News and Commentary

Will EU Member States Reach a Common Position on Possible Sanctions on Russia after MH17’s Crash?

22 Jul 2014  | By Agnese Macaluso


After Malaysian Airlines MH17’s passenger jet crashed  last Thursday, allegedly hit by a Russian-supplied missile fired by pro-Russian rebels in Ukraine, EU foreign ministers convened today in Brussels to discuss the imposition of further sanctions on Russia. The response of the Netherlands, which lost 193 people in the incident, is expected to be crucial although the decisions by the UK, France and Germany will shape the final EU position.


Finishing the Job in the Balkans

18 Jul 2014  | By Gabriella Zoia


EU membership of the Western Balkan countries is inevitable. Question is when rather than if. That was one of the conclusions of the panel discussion on “Finishing the Job in the Balkans”, hosted by The Hague Institute for Global Justice on 16 July. Distinguished Fellow, Ambassador Nikola Dimitrov moderated the talk on the state of affairs in the Balkans from the perspectives of the United States, Europe, the Netherlands, and the region. 


Prospect Magazine Announces Finalists for European Think Tank of the Year

16 Jul 2014  The Hague Institute for Global Justice has been nominated by Prospect Magazine as a finalist for European Think Tank of the Year. Bestowed annually in London, the award celebrates activities and achievements by policy and research-focused organizations around the globe.

Salvaging Afghanistan’s Presidential Election and Transition

UN Photo/Eric Kanalstein

15 Jul 2014  |  by Richard Ponzio


As a fallback “Plan B” but also to intensify pressure on ensuring all ballots are now properly vetted, the Afghan Government and international community should consider organizing another runoff between Dr. Abdullah Abdullah and Dr. Ashraf Ghani, according to Dr. Richard Ponzio, head of the Global Governance Program at The Hague Institute for Global Justice. Do it before the snow hits the Hindu Kush and have it co-supervised by the United Nations. Only then will an emerging democratic Afghanistan have a decent chance of succeeding.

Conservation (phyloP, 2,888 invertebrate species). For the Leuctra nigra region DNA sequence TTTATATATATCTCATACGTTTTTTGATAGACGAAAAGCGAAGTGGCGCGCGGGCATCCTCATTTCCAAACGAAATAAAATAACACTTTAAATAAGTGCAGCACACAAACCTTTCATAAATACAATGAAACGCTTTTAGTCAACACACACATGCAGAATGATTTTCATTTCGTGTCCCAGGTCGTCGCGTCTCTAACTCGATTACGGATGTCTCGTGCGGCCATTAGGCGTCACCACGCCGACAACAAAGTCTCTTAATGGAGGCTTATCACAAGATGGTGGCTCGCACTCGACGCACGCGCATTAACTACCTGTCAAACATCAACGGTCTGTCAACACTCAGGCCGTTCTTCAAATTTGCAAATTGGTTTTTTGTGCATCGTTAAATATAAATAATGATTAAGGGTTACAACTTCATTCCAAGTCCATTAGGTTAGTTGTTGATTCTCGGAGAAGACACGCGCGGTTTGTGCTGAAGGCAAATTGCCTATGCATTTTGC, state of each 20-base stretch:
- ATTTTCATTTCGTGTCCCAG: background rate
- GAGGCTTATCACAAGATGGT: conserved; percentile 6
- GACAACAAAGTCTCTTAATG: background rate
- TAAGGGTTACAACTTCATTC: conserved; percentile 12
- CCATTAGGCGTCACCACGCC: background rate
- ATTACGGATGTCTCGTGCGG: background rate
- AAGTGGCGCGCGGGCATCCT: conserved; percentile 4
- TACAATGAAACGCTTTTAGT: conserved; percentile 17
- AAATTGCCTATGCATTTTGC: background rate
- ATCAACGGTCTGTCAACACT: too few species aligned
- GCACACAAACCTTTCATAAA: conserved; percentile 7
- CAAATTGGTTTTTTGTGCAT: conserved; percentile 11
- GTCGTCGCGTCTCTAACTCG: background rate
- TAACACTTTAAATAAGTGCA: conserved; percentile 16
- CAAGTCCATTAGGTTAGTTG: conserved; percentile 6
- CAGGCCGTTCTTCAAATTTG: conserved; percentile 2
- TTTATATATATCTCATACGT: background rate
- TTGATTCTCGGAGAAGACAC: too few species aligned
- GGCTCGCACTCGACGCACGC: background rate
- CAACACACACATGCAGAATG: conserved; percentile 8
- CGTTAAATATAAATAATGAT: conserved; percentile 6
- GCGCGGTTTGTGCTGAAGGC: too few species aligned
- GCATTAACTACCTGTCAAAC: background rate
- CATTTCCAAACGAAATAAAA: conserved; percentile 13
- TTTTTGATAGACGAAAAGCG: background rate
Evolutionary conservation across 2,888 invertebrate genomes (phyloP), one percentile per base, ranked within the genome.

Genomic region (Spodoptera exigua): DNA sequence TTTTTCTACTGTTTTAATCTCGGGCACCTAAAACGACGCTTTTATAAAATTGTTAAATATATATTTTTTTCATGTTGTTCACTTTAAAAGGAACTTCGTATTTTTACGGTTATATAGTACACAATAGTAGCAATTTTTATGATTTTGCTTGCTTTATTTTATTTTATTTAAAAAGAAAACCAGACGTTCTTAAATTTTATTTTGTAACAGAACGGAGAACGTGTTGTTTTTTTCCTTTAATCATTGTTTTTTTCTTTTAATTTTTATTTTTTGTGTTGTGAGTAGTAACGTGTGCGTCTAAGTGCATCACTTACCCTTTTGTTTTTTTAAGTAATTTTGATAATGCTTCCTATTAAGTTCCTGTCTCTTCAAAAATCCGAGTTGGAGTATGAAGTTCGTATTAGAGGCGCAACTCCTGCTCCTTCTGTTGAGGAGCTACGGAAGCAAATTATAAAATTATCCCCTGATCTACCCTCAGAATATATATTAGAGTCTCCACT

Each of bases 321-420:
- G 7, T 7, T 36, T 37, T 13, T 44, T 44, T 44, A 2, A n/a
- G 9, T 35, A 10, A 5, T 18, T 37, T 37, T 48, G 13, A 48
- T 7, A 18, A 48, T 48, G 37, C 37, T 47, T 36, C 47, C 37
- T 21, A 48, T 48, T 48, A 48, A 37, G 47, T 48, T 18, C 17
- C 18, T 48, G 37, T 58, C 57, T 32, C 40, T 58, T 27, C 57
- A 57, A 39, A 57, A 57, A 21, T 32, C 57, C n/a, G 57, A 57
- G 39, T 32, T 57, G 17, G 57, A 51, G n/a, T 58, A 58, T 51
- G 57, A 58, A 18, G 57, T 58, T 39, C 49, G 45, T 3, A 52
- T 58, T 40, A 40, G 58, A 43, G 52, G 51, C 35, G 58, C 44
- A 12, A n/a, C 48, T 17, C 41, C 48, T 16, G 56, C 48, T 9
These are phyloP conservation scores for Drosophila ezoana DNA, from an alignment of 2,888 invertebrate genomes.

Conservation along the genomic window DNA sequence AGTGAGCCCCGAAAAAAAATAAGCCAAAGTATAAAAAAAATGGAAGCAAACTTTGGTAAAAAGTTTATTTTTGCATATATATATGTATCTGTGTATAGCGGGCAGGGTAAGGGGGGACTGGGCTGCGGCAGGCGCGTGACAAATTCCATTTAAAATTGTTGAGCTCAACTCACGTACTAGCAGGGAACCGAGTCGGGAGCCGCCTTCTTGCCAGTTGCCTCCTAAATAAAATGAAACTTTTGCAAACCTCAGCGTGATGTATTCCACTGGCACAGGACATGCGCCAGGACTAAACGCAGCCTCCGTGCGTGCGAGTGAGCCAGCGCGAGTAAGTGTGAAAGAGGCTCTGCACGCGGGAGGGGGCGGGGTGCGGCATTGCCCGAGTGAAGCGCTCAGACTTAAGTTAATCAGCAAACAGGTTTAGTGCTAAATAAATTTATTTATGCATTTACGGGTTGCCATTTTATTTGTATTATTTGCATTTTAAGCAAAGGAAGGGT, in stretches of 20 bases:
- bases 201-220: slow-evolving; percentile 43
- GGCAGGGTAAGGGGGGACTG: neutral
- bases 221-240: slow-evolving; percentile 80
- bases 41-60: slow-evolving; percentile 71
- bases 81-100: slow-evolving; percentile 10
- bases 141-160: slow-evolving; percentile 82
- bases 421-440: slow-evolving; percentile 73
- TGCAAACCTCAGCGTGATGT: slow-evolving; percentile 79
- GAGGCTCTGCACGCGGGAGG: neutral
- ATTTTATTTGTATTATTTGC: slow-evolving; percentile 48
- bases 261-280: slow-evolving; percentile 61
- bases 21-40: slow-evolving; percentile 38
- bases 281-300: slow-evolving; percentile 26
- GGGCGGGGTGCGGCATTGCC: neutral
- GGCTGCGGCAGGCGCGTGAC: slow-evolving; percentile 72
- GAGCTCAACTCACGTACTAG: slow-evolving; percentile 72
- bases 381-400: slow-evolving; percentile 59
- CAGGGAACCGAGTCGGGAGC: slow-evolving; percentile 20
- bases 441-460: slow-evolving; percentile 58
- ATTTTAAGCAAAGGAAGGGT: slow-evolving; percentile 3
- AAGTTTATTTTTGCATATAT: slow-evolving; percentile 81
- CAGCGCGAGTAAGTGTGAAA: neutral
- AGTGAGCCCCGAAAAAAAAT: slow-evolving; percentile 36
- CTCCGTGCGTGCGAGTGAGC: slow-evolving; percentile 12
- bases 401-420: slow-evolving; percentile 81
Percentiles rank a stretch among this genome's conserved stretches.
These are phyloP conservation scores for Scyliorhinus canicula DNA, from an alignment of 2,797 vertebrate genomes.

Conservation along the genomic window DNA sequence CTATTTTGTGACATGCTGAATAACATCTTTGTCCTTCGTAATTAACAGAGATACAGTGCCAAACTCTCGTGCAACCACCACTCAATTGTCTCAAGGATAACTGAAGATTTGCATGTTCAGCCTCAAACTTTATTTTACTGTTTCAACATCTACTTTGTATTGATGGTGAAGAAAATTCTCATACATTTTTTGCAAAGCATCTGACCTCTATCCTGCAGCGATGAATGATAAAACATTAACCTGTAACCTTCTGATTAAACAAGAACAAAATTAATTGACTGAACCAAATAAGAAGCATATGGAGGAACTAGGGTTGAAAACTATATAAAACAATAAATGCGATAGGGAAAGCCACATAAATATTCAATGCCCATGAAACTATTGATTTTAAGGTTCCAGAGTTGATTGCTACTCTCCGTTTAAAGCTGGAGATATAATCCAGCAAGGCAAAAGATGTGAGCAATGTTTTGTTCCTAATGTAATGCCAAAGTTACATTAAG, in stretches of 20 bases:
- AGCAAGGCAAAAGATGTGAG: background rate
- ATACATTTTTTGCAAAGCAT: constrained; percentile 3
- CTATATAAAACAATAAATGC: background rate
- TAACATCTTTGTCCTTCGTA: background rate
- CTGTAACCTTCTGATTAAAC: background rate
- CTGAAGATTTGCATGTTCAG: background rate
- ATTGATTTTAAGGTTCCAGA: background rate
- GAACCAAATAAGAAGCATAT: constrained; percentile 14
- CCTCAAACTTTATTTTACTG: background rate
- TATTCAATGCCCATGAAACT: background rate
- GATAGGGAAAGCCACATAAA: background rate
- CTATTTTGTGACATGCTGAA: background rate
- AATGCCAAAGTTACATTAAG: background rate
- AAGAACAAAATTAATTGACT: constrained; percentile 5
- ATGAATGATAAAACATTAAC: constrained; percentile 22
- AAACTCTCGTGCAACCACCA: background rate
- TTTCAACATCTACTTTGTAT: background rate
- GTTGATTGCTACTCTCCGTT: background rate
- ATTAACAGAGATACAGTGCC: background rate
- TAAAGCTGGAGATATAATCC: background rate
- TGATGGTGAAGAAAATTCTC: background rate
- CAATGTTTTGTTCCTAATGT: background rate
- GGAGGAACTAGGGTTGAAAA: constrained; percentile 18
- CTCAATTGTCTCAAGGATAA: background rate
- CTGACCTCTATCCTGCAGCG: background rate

Towards a More Efficient and Effective ICC: Focusing Discussions on Procedural Reform

Photo:  The Hague Institute
10 Jul 2014  |  by Xiaodon Liang and Caroline Wambui


On 9 July 2014, the Embassies of Sweden, the United Kingdom and Japan in conjunction with The Hague Institute for Global Justice convened an off-the-record seminar to discuss important clusters of procedural reforms required to improve the effectiveness and efficiency of the International Criminal Court. Practitioners, state representatives, and members of civil society engaged in a constructive and frank discussion of key  procedural reform issues. The day’s dialogue will inform an ongoing official process on potential changes to rules governing the court’s work.



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